12/18/2014 10:58 EST | Updated 02/17/2015 05:59 EST

Pacioretty leaves game with injury, Beleskey leads Ducks over Canadiens

MONTREAL - The Canadiens' bench was instantly deflated when Max Pacioretty went down injured.

Montreal lost both the game and its top scorer when the league-best Anaheim Ducks held on for a 2-1 victory after an animated third period at Bell Centre on Thursday.

With the Canadiens down 1-0, Pacioretty left the game four minutes into the final frame after taking a late hit into the boards by Anaheim's Clayton Stoner. Pacioretty, who never saw Stoner coming, spent several seconds on his knees on the ice before being helped to the dressing room by the Canadiens training staff. There was no penalty called on the play.

"You know he's a leader because it felt like we had just lost the game when we lost him. That was a weird feeling," said David Desharnais, who added he thought Stoner deserved a five-minute boarding penalty.

"I saw the replay. I didn't see it live. For sure it's a penalty. Maybe more. We'll let the league decide."

Pacioretty had just made a pass out of the defensive zone when Stoner knocked him head first into the corner boards. He did not have his back to Stoner, but his body turned awkwardly as he fell into the glass.

Pacioretty sustained an upper-body injury on the play and was taken straight to the hospital for what coach Michel Therrien called "precautionary reasons." There is no indication how many games, if any, the left-winger will miss.

Stoner thought the check was clean and undeserving of a penalty.

"Their team wasn't happy about it," he said. "I didn't mean to hurt him, but the game is fast, and sometimes guys go into the boards wrong. I hope he's all right. I didn't have any intentions to hurt him."

Brandon Prust and Stoner dropped the gloves a few minutes after the hit, with the Habs winger sending the Anaheim defenceman to the ice.

Despite losing the fulcrum of their offense — Pacioretty leads the team with 13 goals and 25 points — Montreal responded with a goal less than two minutes later.

With Patrick Maroon in the penalty box for interference, Desharnais fired a one-timer past goaltender Frederik Andersen at 5:27 of the third after a clever cross-ice pass from Andrei Markov.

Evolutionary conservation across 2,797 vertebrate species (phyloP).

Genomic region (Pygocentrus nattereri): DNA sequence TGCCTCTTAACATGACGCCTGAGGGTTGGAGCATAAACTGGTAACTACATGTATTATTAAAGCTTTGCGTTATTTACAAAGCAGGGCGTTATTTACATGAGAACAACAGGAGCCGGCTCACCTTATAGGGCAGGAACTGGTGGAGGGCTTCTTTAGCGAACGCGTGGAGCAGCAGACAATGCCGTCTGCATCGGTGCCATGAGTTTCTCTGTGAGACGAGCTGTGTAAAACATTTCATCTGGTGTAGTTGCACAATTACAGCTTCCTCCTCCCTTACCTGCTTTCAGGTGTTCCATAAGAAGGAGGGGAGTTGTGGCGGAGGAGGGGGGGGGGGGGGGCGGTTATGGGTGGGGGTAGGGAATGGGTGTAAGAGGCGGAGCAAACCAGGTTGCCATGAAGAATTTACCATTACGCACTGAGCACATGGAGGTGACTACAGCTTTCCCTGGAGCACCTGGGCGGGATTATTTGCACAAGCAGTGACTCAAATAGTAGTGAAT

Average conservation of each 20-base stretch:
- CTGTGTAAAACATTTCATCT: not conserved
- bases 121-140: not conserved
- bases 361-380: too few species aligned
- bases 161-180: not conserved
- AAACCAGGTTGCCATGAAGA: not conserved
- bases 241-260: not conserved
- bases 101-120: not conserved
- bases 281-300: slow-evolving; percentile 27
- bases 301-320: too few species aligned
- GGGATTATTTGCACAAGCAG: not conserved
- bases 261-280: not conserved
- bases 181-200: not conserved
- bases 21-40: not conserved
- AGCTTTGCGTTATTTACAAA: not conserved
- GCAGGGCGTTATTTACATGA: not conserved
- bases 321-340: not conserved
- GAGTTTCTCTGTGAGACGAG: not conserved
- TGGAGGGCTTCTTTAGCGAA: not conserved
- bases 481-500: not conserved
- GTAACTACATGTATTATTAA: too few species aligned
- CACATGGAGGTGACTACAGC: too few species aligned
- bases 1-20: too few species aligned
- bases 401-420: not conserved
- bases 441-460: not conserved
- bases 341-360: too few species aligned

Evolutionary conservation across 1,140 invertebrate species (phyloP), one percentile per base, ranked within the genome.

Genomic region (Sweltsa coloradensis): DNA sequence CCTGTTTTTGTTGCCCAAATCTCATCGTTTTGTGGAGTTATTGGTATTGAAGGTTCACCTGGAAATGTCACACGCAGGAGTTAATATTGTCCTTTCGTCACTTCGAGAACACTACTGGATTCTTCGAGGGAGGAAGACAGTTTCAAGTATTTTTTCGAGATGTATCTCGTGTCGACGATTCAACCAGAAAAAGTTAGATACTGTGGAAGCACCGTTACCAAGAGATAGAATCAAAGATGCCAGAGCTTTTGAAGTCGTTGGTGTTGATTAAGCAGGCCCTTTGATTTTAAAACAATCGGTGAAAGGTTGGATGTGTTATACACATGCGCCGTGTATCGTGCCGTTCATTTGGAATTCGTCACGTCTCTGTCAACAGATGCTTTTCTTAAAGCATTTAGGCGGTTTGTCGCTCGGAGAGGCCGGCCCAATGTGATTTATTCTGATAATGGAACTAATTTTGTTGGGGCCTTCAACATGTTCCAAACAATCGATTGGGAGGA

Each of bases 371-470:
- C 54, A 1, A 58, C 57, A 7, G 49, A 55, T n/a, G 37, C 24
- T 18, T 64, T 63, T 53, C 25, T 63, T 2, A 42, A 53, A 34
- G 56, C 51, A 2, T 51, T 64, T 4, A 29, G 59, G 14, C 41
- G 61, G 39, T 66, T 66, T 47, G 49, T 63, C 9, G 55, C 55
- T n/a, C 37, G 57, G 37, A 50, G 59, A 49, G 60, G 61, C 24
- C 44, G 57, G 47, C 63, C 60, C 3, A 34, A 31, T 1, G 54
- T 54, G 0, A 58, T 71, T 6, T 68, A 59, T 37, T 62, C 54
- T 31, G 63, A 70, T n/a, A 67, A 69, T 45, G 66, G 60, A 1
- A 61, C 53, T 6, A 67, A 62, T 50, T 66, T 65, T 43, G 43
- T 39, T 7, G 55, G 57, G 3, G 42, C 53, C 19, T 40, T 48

Montreal's celebrations, however, were short lived. At 8:33 of the third, with P.K. Subban just stepping out of the penalty box, Beleskey scored the winner by beating Carey Price top corner for his team-leading 15th goal of the year.

The Ducks have now won eight of their last nine games. The Habs, meanwhile, had their three-game winning streak snapped.

"We didn't generate much offence, but we were in the game," said Desharnais. "It wasn't the most exciting game, but we have to get at least one point from a game like that. It's not like it was 4-0. We were still in the game."

Prior to puck drop, the Canadiens honoured former captain Saku Koivu, who retired from professional hockey in September after 13 seasons with the Habs and another five with the Ducks. After a video montage of tributes from fans, former teammates and trainers, an emotional Koivu thanked the city he called home for most of his career.

"I feel honoured and privileged to have served nine years as captain of the Montreal Canadiens," Koivu told the Bell Centre crowd. "Montreal truly is the most exciting place to play hockey. I'm truly humbled, and this night means so much to me and to my family. I will always be a Hab at heart."

Markov, Price, Pacioretty and Tomas Plekanec presented Koivu with a commemorative painting as part of the pre-game ceremony.

When the puck finally dropped, Anaheim quickly showed the Habs faithful why the team from Southern California is at the top of the NHL standings.

The Ducks (22-7-5) ran rings around the Canadiens from the get-go, at a time hemming Montreal's fourth line in its own zone for nearly three minutes. Montreal countered with desperation icings, and Therrien was even forced to take a timeout very early in the game. Shots were 7-1 in favour of Anaheim at that point.

Price could do little to stop the Ducks' eighth shot, as Lindholm rifled a puck through two bodies and into the back of the net at 8:16 of the first. Recently-traded Hab Rene Bourque screened Price on the shot.

The Canadiens (20-11-2), the league's worst first-period team, failed to score in the opening 20 minutes for the 23rd time this season.

Montreal's most threatening line was its first, with Alex Galchenyuk and Brendan Gallagher giving Andersen the most trouble. Glachenyuk, coming off his first career hat trick on Tuesday, missed a wide open net to Andersen's left in the first period, while Gallagher forced Anaheim's goaltender to make back-to-back sprawling saves late in the second.

"We played a pretty good game, except for the start," said Markov. "We started playing better and better. We always knew it was going to be a tough game, a big challenge for us. It was a tight game."

Added Therrien: "We worked hard tonight. I liked our work ethic, and I liked our passion. We were on the puck, and we had good scoring chances."

Sergei Gonchar came close to again tying the score in the game's final minute with Montreal's net empty, but the veteran blue-liner instead found the outside of the post.

Notes: Forward Sven Andrighetto was sent down to the American Hockey League's Hamilton Bulldogs on Wednesday. The 21-year-old amassed three points in four games with Montreal this season. … Corey Perry missed the game with a knee injury sustained on Dec. 5. … Lars Eller was not in the lineup (upper-body injury) despite taking part in the pre-game skate.